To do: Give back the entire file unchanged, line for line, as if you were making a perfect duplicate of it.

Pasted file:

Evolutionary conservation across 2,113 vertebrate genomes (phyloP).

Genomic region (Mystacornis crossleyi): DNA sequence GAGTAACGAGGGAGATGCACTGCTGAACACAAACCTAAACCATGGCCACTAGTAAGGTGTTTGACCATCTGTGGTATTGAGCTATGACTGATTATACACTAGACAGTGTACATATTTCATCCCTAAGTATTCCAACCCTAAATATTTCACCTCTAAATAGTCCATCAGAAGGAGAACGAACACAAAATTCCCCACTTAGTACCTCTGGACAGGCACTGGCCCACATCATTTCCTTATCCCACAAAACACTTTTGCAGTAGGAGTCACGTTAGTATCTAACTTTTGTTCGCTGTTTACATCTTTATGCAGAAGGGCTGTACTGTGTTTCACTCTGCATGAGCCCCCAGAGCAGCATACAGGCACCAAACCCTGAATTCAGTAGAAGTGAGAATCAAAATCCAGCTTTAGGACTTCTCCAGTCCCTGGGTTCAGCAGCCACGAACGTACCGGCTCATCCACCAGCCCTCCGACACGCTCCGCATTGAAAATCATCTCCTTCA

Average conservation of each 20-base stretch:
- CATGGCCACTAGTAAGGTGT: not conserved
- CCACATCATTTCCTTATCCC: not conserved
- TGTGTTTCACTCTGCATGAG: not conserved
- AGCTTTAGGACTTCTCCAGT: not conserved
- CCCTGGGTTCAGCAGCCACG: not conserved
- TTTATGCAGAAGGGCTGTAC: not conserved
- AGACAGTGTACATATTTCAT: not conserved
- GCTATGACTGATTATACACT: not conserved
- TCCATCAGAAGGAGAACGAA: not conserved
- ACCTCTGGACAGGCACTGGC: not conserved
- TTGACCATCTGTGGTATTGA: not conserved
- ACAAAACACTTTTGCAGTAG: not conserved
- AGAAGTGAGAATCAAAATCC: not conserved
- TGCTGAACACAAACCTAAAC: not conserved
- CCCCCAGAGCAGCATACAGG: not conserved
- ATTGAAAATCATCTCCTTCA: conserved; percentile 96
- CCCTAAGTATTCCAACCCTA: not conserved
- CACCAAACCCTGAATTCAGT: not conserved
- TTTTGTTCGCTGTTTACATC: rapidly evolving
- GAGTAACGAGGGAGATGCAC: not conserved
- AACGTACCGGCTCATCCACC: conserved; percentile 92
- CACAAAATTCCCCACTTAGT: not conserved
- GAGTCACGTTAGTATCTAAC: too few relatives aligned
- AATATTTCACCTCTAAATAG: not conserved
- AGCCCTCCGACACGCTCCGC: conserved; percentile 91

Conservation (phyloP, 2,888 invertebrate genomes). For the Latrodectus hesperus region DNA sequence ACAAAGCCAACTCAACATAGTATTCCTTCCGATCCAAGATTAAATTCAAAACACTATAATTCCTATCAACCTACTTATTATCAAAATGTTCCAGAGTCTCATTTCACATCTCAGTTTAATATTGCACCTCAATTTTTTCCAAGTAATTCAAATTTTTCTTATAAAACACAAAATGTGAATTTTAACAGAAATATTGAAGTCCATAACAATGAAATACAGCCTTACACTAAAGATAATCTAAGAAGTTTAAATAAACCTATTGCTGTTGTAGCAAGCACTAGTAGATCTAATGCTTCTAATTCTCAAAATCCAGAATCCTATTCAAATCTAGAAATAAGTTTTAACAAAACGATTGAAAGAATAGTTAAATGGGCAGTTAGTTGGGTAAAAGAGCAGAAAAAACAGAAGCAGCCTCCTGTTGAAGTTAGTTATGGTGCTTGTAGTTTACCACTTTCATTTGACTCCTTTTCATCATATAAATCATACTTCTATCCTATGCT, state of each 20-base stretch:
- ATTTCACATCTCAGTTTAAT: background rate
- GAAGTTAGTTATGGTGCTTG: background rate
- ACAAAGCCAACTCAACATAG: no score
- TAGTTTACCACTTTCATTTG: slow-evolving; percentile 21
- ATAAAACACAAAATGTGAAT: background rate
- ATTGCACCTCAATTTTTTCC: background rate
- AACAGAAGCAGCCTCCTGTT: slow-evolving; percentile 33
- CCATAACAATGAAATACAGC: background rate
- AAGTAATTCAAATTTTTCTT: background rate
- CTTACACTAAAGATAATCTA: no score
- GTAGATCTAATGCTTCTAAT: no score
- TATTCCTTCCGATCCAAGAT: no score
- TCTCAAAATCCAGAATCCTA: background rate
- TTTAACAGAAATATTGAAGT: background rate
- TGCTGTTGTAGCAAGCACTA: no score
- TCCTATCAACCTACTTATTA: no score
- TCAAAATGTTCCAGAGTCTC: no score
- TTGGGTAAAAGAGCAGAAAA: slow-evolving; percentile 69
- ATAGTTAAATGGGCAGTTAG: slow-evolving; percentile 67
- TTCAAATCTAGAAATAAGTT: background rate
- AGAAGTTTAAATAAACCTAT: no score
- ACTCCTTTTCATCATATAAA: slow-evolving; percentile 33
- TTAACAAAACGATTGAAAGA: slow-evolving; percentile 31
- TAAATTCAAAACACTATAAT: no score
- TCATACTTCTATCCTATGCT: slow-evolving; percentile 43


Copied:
Evolutionary conservation across 2,113 vertebrate genomes (phyloP).

Genomic region (Mystacornis crossleyi): DNA sequence GAGTAACGAGGGAGATGCACTGCTGAACACAAACCTAAACCATGGCCACTAGTAAGGTGTTTGACCATCTGTGGTATTGAGCTATGACTGATTATACACTAGACAGTGTACATATTTCATCCCTAAGTATTCCAACCCTAAATATTTCACCTCTAAATAGTCCATCAGAAGGAGAACGAACACAAAATTCCCCACTTAGTACCTCTGGACAGGCACTGGCCCACATCATTTCCTTATCCCACAAAACACTTTTGCAGTAGGAGTCACGTTAGTATCTAACTTTTGTTCGCTGTTTACATCTTTATGCAGAAGGGCTGTACTGTGTTTCACTCTGCATGAGCCCCCAGAGCAGCATACAGGCACCAAACCCTGAATTCAGTAGAAGTGAGAATCAAAATCCAGCTTTAGGACTTCTCCAGTCCCTGGGTTCAGCAGCCACGAACGTACCGGCTCATCCACCAGCCCTCCGACACGCTCCGCATTGAAAATCATCTCCTTCA

Average conservation of each 20-base stretch:
- CATGGCCACTAGTAAGGTGT: not conserved
- CCACATCATTTCCTTATCCC: not conserved
- TGTGTTTCACTCTGCATGAG: not conserved
- AGCTTTAGGACTTCTCCAGT: not conserved
- CCCTGGGTTCAGCAGCCACG: not conserved
- TTTATGCAGAAGGGCTGTAC: not conserved
- AGACAGTGTACATATTTCAT: not conserved
- GCTATGACTGATTATACACT: not conserved
- TCCATCAGAAGGAGAACGAA: not conserved
- ACCTCTGGACAGGCACTGGC: not conserved
- TTGACCATCTGTGGTATTGA: not conserved
- ACAAAACACTTTTGCAGTAG: not conserved
- AGAAGTGAGAATCAAAATCC: not conserved
- TGCTGAACACAAACCTAAAC: not conserved
- CCCCCAGAGCAGCATACAGG: not conserved
- ATTGAAAATCATCTCCTTCA: conserved; percentile 96
- CCCTAAGTATTCCAACCCTA: not conserved
- CACCAAACCCTGAATTCAGT: not conserved
- TTTTGTTCGCTGTTTACATC: rapidly evolving
- GAGTAACGAGGGAGATGCAC: not conserved
- AACGTACCGGCTCATCCACC: conserved; percentile 92
- CACAAAATTCCCCACTTAGT: not conserved
- GAGTCACGTTAGTATCTAAC: too few relatives aligned
- AATATTTCACCTCTAAATAG: not conserved
- AGCCCTCCGACACGCTCCGC: conserved; percentile 91

Conservation (phyloP, 2,888 invertebrate genomes). For the Latrodectus hesperus region DNA sequence ACAAAGCCAACTCAACATAGTATTCCTTCCGATCCAAGATTAAATTCAAAACACTATAATTCCTATCAACCTACTTATTATCAAAATGTTCCAGAGTCTCATTTCACATCTCAGTTTAATATTGCACCTCAATTTTTTCCAAGTAATTCAAATTTTTCTTATAAAACACAAAATGTGAATTTTAACAGAAATATTGAAGTCCATAACAATGAAATACAGCCTTACACTAAAGATAATCTAAGAAGTTTAAATAAACCTATTGCTGTTGTAGCAAGCACTAGTAGATCTAATGCTTCTAATTCTCAAAATCCAGAATCCTATTCAAATCTAGAAATAAGTTTTAACAAAACGATTGAAAGAATAGTTAAATGGGCAGTTAGTTGGGTAAAAGAGCAGAAAAAACAGAAGCAGCCTCCTGTTGAAGTTAGTTATGGTGCTTGTAGTTTACCACTTTCATTTGACTCCTTTTCATCATATAAATCATACTTCTATCCTATGCT, state of each 20-base stretch:
- ATTTCACATCTCAGTTTAAT: background rate
- GAAGTTAGTTATGGTGCTTG: background rate
- ACAAAGCCAACTCAACATAG: no score
- TAGTTTACCACTTTCATTTG: slow-evolving; percentile 21
- ATAAAACACAAAATGTGAAT: background rate
- ATTGCACCTCAATTTTTTCC: background rate
- AACAGAAGCAGCCTCCTGTT: slow-evolving; percentile 33
- CCATAACAATGAAATACAGC: background rate
- AAGTAATTCAAATTTTTCTT: background rate
- CTTACACTAAAGATAATCTA: no score
- GTAGATCTAATGCTTCTAAT: no score
- TATTCCTTCCGATCCAAGAT: no score
- TCTCAAAATCCAGAATCCTA: background rate
- TTTAACAGAAATATTGAAGT: background rate
- TGCTGTTGTAGCAAGCACTA: no score
- TCCTATCAACCTACTTATTA: no score
- TCAAAATGTTCCAGAGTCTC: no score
- TTGGGTAAAAGAGCAGAAAA: slow-evolving; percentile 69
- ATAGTTAAATGGGCAGTTAG: slow-evolving; percentile 67
- TTCAAATCTAGAAATAAGTT: background rate
- AGAAGTTTAAATAAACCTAT: no score
- ACTCCTTTTCATCATATAAA: slow-evolving; percentile 33
- TTAACAAAACGATTGAAAGA: slow-evolving; percentile 31
- TAAATTCAAAACACTATAAT: no score
- TCATACTTCTATCCTATGCT: slow-evolving; percentile 43